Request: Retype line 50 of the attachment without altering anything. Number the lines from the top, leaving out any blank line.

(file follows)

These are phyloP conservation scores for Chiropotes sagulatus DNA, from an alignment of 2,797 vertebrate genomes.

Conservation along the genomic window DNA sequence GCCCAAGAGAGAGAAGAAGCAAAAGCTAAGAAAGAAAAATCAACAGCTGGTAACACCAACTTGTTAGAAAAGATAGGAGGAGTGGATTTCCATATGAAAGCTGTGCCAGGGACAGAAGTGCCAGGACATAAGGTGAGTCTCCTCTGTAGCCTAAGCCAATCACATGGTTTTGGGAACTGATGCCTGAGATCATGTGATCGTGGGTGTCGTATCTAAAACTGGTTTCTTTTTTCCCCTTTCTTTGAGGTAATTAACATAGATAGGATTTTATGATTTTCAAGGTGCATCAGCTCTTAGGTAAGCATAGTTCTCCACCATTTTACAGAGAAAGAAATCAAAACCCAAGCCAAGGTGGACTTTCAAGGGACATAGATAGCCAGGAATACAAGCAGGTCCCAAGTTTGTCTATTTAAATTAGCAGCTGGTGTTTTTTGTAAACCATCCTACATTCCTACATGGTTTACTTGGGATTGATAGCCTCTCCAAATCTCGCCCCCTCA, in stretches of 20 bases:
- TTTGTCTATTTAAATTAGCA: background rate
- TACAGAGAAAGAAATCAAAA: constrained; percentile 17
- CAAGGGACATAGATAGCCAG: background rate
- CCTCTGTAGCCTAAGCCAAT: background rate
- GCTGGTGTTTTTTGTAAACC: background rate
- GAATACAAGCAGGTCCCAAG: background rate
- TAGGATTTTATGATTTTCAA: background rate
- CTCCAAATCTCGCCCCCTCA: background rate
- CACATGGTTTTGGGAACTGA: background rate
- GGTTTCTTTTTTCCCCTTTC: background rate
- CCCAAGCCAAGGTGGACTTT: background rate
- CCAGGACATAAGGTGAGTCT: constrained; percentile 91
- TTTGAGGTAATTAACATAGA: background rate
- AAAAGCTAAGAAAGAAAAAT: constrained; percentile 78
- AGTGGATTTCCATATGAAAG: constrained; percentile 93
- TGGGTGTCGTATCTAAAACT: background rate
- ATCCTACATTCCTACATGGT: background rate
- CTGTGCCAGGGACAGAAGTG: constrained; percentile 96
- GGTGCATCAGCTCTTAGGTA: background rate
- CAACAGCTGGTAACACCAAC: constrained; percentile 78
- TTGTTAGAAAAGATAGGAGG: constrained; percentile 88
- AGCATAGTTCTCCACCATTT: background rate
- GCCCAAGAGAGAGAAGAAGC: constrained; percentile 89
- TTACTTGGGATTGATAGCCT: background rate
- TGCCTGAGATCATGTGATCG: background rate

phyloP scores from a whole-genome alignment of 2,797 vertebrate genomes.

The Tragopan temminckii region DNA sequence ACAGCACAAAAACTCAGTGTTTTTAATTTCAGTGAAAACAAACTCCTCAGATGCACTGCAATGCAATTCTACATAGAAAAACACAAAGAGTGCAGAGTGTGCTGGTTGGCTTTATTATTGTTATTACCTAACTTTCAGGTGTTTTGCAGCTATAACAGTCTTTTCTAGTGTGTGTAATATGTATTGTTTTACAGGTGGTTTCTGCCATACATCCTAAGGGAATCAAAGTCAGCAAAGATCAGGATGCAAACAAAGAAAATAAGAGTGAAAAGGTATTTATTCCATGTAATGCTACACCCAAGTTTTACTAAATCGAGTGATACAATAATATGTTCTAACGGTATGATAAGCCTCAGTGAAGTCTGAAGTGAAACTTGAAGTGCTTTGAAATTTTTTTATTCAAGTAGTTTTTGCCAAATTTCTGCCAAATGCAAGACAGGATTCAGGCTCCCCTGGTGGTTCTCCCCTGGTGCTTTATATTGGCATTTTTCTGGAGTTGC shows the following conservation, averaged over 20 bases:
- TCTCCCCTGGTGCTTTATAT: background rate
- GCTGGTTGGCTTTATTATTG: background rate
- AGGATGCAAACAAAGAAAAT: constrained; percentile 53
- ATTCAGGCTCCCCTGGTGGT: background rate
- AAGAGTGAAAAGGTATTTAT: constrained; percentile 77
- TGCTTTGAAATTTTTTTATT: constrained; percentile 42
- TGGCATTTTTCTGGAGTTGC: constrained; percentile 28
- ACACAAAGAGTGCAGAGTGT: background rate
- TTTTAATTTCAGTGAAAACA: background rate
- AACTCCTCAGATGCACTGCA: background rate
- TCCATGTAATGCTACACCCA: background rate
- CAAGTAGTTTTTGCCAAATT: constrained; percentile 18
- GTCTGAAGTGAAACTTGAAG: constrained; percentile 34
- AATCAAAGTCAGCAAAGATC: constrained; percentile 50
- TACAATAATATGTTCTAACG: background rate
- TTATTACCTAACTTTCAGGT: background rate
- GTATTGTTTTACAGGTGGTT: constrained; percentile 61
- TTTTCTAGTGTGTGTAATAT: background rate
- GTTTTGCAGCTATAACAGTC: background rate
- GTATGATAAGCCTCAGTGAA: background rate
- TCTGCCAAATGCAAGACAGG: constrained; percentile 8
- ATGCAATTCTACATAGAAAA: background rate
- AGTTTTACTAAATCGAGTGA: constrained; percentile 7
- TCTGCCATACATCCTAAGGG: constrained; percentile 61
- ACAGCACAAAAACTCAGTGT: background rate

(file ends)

- TCTGCCAAATGCAAGACAGG: constrained; percentile 8